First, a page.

Viptera corn being rejected by grain buyers
China has thrown a huge problem at U.S. corn exports and farmer customers who planted Agrisure Viptera corn this year from Syngenta’s family of brands. At least two grain companies, Bunge and Consolidated (CGB), that have the expectation of shipping corn to China have announced they will not accept delivery of Viptera corn with the MIR162 insecticidal trait because China has not approved import of the grain.
Of course, the lack of China’s export approval has caught farmers in the middle of regulatory chaos, and caused Syngenta seed customers to lose confidence in the company. Most of the limited number of seed customers aware of the problem last week were definitely upset.
The independent seed salesmen and ag retailers who sold Syngenta Viptera seed to their customers this spring are naturally upset, too, and those contacted said they were not forewarned of the grain companies’ planned rejection of the grain.
Independent seed salesmen reported finding out about Bunge and Consolidated’s plans to reject Viptera grain, and testing for the insecticidal trait upon delivery to grain terminals, from local grain elevators doing business with the grain buyers. Reports were that telephone calls to seed representatives of Syngenta brands were not being returned as of the end of last week.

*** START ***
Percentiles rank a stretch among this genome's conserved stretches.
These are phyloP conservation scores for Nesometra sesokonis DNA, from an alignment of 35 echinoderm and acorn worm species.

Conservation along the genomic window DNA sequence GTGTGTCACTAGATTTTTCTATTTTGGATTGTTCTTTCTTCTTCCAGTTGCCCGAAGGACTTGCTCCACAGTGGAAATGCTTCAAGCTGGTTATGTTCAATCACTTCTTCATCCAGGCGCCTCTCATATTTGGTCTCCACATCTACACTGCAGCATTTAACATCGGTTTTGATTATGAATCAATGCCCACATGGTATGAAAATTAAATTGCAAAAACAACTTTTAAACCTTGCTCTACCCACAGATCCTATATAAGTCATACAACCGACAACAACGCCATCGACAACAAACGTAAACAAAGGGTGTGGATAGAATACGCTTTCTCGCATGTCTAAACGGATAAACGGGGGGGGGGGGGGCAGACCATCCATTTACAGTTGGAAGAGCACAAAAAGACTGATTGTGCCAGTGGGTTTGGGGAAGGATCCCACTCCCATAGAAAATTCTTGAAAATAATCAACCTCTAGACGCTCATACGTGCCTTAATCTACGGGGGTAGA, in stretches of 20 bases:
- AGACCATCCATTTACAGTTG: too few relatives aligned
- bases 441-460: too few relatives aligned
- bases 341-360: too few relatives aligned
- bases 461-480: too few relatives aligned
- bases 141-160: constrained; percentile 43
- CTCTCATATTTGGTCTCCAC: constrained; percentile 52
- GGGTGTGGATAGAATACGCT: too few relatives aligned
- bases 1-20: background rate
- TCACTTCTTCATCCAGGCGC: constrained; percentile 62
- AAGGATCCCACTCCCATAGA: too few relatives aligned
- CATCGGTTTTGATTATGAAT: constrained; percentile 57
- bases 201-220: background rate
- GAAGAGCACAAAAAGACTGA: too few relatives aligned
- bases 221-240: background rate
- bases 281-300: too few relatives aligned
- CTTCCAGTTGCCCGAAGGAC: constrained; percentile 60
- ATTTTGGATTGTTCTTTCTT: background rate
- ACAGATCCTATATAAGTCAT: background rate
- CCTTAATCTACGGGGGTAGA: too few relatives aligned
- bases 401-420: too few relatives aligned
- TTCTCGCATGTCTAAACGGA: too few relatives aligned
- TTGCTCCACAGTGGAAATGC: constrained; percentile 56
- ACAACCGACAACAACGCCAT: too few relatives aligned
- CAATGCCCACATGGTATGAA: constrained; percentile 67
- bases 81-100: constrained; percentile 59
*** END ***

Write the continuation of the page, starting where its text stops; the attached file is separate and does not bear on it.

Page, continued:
Within the grain industry, the problem wasn’t completely unexpected as the topic had come up in previous industry meetings. Finally in July, Syngenta’s management met with National Grain and Feed Association (NGFA) and North American Export Grain Association (NAEGA) representatives to explain that the Chinese government’s regulatory review of the new biotech corn trait would most likely not occur until the end of the first quarter of 2012.
Syngenta received U.S. regulatory approval for selling Agrisure Viptera corn seed in April 2010 and proceeded to secure approvals for growing the corn in Canada, Argentina and Brazil. Import approval was received from Australia, Brazil, Canada, Japan, Mexico, New Zealand, the Philippines, South Korea and Taiwan. Confusion seemed to occur in whether import approval would be needed for China and the approval timeline after Syngenta submitted registration documents in March 2010. China reportedly requires a recognized second country’s regulatory approval before it will begin its approval process. China accepted Brazil’s approval in this case.
According to the NGFA, estimates are that approximately 250 million bushels of corn containing the Agrisure Viptera trait could be produced this year with a majority of the seed planted in Iowa, Illinois, Indiana and Nebraska. Some of the corn was planted in several other states, which are not the biggest corn production states, including Mid-South states. The insecticide trait has proven to be effective against a wide number of corn pests, outperforming competitive traits, which accounts for its quick adoption by growers who had seen company and third-party field plots.